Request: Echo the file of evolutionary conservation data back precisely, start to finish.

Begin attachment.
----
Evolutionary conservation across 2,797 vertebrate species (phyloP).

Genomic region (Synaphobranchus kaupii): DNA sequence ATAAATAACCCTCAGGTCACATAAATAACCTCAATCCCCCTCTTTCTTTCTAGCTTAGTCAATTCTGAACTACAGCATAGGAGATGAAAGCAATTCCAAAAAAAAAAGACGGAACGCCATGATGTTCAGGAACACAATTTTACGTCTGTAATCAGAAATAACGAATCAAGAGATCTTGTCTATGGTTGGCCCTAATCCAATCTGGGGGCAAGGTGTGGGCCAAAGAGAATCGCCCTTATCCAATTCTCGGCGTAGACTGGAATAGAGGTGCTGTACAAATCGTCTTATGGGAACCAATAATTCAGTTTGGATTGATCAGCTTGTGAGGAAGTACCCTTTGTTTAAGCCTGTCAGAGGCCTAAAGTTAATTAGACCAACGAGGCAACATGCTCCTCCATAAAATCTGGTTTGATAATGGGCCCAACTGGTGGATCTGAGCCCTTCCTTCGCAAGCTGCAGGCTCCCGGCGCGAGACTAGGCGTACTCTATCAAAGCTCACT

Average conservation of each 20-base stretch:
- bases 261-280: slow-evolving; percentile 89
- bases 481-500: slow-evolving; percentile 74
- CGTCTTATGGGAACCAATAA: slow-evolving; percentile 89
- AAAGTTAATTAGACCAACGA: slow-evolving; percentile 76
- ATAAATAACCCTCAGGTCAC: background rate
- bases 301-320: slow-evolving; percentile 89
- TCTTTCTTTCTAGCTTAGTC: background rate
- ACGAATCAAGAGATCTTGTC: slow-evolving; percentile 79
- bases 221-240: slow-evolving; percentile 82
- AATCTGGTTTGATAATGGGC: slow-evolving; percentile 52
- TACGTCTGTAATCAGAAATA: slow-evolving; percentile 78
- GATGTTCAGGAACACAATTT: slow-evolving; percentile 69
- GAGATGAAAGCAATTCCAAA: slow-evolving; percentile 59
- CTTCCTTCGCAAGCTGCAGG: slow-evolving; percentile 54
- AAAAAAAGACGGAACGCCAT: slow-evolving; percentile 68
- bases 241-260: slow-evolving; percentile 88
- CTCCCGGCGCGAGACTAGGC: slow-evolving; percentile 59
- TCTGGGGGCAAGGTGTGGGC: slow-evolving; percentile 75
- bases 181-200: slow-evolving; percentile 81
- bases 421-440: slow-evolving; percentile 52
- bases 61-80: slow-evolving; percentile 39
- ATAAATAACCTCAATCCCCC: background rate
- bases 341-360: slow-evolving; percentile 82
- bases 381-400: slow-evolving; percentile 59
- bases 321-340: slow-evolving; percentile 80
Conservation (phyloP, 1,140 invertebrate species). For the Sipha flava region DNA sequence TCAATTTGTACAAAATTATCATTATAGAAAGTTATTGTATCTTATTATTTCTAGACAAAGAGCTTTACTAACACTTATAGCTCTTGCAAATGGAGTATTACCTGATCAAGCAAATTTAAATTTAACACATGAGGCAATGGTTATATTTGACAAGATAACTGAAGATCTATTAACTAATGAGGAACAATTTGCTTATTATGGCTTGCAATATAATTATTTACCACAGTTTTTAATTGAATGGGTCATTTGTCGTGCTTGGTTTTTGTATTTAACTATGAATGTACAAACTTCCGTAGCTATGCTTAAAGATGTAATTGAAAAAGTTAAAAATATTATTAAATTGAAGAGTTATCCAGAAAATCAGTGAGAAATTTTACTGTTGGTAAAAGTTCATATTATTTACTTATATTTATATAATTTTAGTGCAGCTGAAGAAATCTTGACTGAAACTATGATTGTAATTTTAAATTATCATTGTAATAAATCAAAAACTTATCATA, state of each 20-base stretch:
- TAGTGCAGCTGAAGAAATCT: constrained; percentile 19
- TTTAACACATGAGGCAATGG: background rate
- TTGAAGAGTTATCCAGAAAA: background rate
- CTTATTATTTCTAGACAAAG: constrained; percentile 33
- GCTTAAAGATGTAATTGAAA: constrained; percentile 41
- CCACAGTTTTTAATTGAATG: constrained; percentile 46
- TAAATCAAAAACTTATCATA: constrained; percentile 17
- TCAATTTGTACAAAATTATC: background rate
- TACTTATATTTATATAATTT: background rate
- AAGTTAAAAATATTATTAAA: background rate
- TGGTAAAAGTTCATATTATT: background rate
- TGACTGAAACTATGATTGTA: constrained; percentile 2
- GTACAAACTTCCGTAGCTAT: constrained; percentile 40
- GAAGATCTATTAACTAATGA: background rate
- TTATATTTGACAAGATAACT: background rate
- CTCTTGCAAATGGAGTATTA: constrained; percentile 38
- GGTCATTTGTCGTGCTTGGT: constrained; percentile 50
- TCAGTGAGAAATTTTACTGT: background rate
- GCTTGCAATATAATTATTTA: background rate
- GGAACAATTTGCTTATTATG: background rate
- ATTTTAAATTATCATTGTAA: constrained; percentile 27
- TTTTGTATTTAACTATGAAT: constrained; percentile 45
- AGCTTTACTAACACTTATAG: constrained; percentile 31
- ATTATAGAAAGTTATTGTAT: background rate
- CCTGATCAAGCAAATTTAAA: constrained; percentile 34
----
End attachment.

Evolutionary conservation across 2,797 vertebrate species (phyloP).

Genomic region (Synaphobranchus kaupii): DNA sequence ATAAATAACCCTCAGGTCACATAAATAACCTCAATCCCCCTCTTTCTTTCTAGCTTAGTCAATTCTGAACTACAGCATAGGAGATGAAAGCAATTCCAAAAAAAAAAGACGGAACGCCATGATGTTCAGGAACACAATTTTACGTCTGTAATCAGAAATAACGAATCAAGAGATCTTGTCTATGGTTGGCCCTAATCCAATCTGGGGGCAAGGTGTGGGCCAAAGAGAATCGCCCTTATCCAATTCTCGGCGTAGACTGGAATAGAGGTGCTGTACAAATCGTCTTATGGGAACCAATAATTCAGTTTGGATTGATCAGCTTGTGAGGAAGTACCCTTTGTTTAAGCCTGTCAGAGGCCTAAAGTTAATTAGACCAACGAGGCAACATGCTCCTCCATAAAATCTGGTTTGATAATGGGCCCAACTGGTGGATCTGAGCCCTTCCTTCGCAAGCTGCAGGCTCCCGGCGCGAGACTAGGCGTACTCTATCAAAGCTCACT

Average conservation of each 20-base stretch:
- bases 261-280: slow-evolving; percentile 89
- bases 481-500: slow-evolving; percentile 74
- CGTCTTATGGGAACCAATAA: slow-evolving; percentile 89
- AAAGTTAATTAGACCAACGA: slow-evolving; percentile 76
- ATAAATAACCCTCAGGTCAC: background rate
- bases 301-320: slow-evolving; percentile 89
- TCTTTCTTTCTAGCTTAGTC: background rate
- ACGAATCAAGAGATCTTGTC: slow-evolving; percentile 79
- bases 221-240: slow-evolving; percentile 82
- AATCTGGTTTGATAATGGGC: slow-evolving; percentile 52
- TACGTCTGTAATCAGAAATA: slow-evolving; percentile 78
- GATGTTCAGGAACACAATTT: slow-evolving; percentile 69
- GAGATGAAAGCAATTCCAAA: slow-evolving; percentile 59
- CTTCCTTCGCAAGCTGCAGG: slow-evolving; percentile 54
- AAAAAAAGACGGAACGCCAT: slow-evolving; percentile 68
- bases 241-260: slow-evolving; percentile 88
- CTCCCGGCGCGAGACTAGGC: slow-evolving; percentile 59
- TCTGGGGGCAAGGTGTGGGC: slow-evolving; percentile 75
- bases 181-200: slow-evolving; percentile 81
- bases 421-440: slow-evolving; percentile 52
- bases 61-80: slow-evolving; percentile 39
- ATAAATAACCTCAATCCCCC: background rate
- bases 341-360: slow-evolving; percentile 82
- bases 381-400: slow-evolving; percentile 59
- bases 321-340: slow-evolving; percentile 80
Conservation (phyloP, 1,140 invertebrate species). For the Sipha flava region DNA sequence TCAATTTGTACAAAATTATCATTATAGAAAGTTATTGTATCTTATTATTTCTAGACAAAGAGCTTTACTAACACTTATAGCTCTTGCAAATGGAGTATTACCTGATCAAGCAAATTTAAATTTAACACATGAGGCAATGGTTATATTTGACAAGATAACTGAAGATCTATTAACTAATGAGGAACAATTTGCTTATTATGGCTTGCAATATAATTATTTACCACAGTTTTTAATTGAATGGGTCATTTGTCGTGCTTGGTTTTTGTATTTAACTATGAATGTACAAACTTCCGTAGCTATGCTTAAAGATGTAATTGAAAAAGTTAAAAATATTATTAAATTGAAGAGTTATCCAGAAAATCAGTGAGAAATTTTACTGTTGGTAAAAGTTCATATTATTTACTTATATTTATATAATTTTAGTGCAGCTGAAGAAATCTTGACTGAAACTATGATTGTAATTTTAAATTATCATTGTAATAAATCAAAAACTTATCATA, state of each 20-base stretch:
- TAGTGCAGCTGAAGAAATCT: constrained; percentile 19
- TTTAACACATGAGGCAATGG: background rate
- TTGAAGAGTTATCCAGAAAA: background rate
- CTTATTATTTCTAGACAAAG: constrained; percentile 33
- GCTTAAAGATGTAATTGAAA: constrained; percentile 41
- CCACAGTTTTTAATTGAATG: constrained; percentile 46
- TAAATCAAAAACTTATCATA: constrained; percentile 17
- TCAATTTGTACAAAATTATC: background rate
- TACTTATATTTATATAATTT: background rate
- AAGTTAAAAATATTATTAAA: background rate
- TGGTAAAAGTTCATATTATT: background rate
- TGACTGAAACTATGATTGTA: constrained; percentile 2
- GTACAAACTTCCGTAGCTAT: constrained; percentile 40
- GAAGATCTATTAACTAATGA: background rate
- TTATATTTGACAAGATAACT: background rate
- CTCTTGCAAATGGAGTATTA: constrained; percentile 38
- GGTCATTTGTCGTGCTTGGT: constrained; percentile 50
- TCAGTGAGAAATTTTACTGT: background rate
- GCTTGCAATATAATTATTTA: background rate
- GGAACAATTTGCTTATTATG: background rate
- ATTTTAAATTATCATTGTAA: constrained; percentile 27
- TTTTGTATTTAACTATGAAT: constrained; percentile 45
- AGCTTTACTAACACTTATAG: constrained; percentile 31
- ATTATAGAAAGTTATTGTAT: background rate
- CCTGATCAAGCAAATTTAAA: constrained; percentile 34